Think of something in your life that you can use to inspire. Think of things, outside of yourself, that you've been spending a lot of time and energy on but have not really been serving you. Do you feel like your time and energy could be spent elsewhere? Do you feel trapped? Unable to break out or believe in a life without it? Trust me when I say that you can. That fantasy life doesn't have to be a fantasy. It's out there for you and, if you look hard enough, it could be here right now. So fight your own battles. Beat your own bosses. Realize that, in your life, there are many ways to level up.
One thing that has me hopeful for the future is the ongoing use of "Gamification". Gamification is defined as the application of game-design elements and game principles in non-game contexts i.e. learning, and physical exercise. I remember playing an educational game on the computer in my pre-teens called "Jump Start" which taught me various things from new languages, mathematics, to history and typing. There are many phone apps out now that encourage people to actually go outside and get moving. I support this as a way to find some form of balance. Where we can see progress not just in a game world but in our everyday lives as well.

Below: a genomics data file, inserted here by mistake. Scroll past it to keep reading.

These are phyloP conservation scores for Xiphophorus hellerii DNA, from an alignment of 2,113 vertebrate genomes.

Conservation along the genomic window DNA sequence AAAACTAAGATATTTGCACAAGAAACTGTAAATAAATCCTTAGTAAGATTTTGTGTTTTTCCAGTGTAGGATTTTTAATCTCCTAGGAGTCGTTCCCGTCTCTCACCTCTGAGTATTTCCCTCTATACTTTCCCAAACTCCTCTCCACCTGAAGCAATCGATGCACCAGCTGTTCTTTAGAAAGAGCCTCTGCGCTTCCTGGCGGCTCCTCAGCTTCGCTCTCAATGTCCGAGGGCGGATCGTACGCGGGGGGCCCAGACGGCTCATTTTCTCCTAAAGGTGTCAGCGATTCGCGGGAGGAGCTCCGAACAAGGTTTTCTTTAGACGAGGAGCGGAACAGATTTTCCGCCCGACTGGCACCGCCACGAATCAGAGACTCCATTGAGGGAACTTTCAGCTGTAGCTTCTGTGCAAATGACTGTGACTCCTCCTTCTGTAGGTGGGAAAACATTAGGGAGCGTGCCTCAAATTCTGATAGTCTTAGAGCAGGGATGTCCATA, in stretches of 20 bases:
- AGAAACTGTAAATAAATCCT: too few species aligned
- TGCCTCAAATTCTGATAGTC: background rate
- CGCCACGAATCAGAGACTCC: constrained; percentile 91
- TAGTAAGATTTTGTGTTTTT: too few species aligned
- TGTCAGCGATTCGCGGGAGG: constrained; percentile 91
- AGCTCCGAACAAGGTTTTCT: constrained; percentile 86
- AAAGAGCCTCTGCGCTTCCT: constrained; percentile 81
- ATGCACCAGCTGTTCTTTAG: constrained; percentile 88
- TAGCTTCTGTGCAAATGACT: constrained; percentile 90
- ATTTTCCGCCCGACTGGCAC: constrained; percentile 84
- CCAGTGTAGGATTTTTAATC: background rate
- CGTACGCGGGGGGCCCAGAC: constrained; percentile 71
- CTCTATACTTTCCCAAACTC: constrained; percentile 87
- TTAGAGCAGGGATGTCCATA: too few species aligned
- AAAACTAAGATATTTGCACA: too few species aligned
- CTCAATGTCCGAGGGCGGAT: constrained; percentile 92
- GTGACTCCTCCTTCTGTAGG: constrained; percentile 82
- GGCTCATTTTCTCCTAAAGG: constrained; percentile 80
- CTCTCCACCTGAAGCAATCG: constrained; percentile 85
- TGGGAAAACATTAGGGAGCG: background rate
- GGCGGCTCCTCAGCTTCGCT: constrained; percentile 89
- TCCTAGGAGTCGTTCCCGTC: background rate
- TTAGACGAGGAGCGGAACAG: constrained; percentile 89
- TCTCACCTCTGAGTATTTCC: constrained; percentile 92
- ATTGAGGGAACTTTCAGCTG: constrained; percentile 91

By Jerome Shaw.
Find me on Twitter and Instagram: @jromeshaw.